Otherwise, bulk grains, beans, coffee, flour and canned tomatoes (Woodstock brand is delicious!) from the buying club; meat from local farmer; veggies and fruit from grocery store or grown by us. Mostly home baked breads and cookies.

    My question – how do eating properly, shopping conscientiously and being a good global citizen intertwine? How do we encourage a system that produces quality food AND brings it to as many as possible? Where does the person who picked those humongous strawberries – BYGO Free! – that I bought at the store last weekend fit into the picture?

  9. Ellen Rocco says:

    Paul: I think you zeroed in on the real dilemma being faced by farmers, agricultural thinkers/planners, sustainability organizations, and lots of thoughtful individuals. I know I’ve wrestled with this problem and discussed it with a lot of very smart people. For me, the problem is this: how do we pull the agricultural geography closer to the major population centers, particularly when so much of that geography is now suburbia or exurbia? For example, the Long Island and Hudson Valley farms that played a key role in feeding NYC are long gone, developed into commuter and second home communities. You can’t do local/regional food–at least as a major contributor to the urban diet–if there’s no local/regional land left to grow the food on. And if all the regional food is produced on small, niche farms, even if you have lots of it low and middle income people can’t afford it. These questions aren’t deeply philosophical–they’re nuts and bolts and have to be answered if we’re going to create an agriculture for the 21st century.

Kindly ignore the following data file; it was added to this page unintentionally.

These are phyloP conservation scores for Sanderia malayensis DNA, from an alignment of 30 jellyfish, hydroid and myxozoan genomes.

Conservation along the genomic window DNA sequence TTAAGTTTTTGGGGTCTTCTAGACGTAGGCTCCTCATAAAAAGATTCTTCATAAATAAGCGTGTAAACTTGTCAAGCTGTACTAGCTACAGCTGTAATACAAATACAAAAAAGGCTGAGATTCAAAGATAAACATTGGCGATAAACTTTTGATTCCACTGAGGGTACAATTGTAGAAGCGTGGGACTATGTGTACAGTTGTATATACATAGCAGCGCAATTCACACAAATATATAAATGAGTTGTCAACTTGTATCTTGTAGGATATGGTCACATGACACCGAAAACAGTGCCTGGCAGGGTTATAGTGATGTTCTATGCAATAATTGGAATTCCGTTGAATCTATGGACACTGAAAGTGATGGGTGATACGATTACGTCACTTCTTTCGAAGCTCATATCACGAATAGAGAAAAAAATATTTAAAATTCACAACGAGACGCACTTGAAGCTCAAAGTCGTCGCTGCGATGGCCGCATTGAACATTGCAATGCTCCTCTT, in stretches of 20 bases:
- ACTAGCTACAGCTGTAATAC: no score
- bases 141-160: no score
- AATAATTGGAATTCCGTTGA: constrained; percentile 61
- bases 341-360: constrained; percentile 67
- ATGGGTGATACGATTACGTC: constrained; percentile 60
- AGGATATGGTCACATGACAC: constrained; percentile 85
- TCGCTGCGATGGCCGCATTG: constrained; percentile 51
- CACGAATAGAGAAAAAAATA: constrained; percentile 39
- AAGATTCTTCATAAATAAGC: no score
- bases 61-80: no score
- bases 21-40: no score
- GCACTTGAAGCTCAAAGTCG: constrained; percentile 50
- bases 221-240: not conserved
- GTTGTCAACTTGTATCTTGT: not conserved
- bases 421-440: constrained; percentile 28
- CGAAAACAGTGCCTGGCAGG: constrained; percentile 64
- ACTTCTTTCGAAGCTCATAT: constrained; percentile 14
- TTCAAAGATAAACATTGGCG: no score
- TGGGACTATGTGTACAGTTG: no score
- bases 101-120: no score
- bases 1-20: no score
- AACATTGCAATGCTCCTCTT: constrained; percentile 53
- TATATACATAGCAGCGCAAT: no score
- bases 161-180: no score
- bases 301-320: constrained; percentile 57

10. Paul says:

    “Food is not simply a means of providing calories, vitamins and minerals.”

    Not for you and me but it is basically this for most of the planet.

  11. Paul says:

    “You can’t do local/regional food–at least as a major contributor to the urban diet–if there’s no local/regional land left to grow the food on.”

    The solution to this problem is to get our foods from distant places where there is land to grow the food and to grow it in an economically sustainable way (something we have been working on for decades). What we should focus on now is developing new ways to transport food so that it still tastes good when we get it. Places in Europe are quite good at doing this. You may have heard David Sedaris talking recently on TAL with Ira Glass about these stores in Paris that sell only frozen food. Really good frozen food.

    The idea of promoting a type of agriculture that can’t work in the long run is pretty counter productive. Don’t get me wrong locally grown foods will continue to be an option for those that can afford it but it isn’t a large scale solution and should not be treated as one.

  12. Paul says:

    It is predicted that by 2050 the worlds population will increase 35% from where it is now. It is estimated that we will need to double our agricultural production to meet this demand. It needs to be doubled because many developing countries (like here now in the US) are becoming more prosperous. These countries are going to be eating things like meat which requires more grain.

    All this needs to be done in a way that limits our impact on the environment. This cannot be accomplished by using things like organic farming that requires more land to produce food than modern conventional farming.

    You could argue that folks (like myself) that buy only locally grown grass fed beef (cause I like it) are putting some serious negative pressure on the environment. Same goes for the organic foods I often buy.

  13. Paul: You make fair points but let’s not forget that industrial agriculture and the attendant delivery systems cause its own stresses on the environment, particularly in terms of water and air pollution.

  14. knuckleheadedliberal says: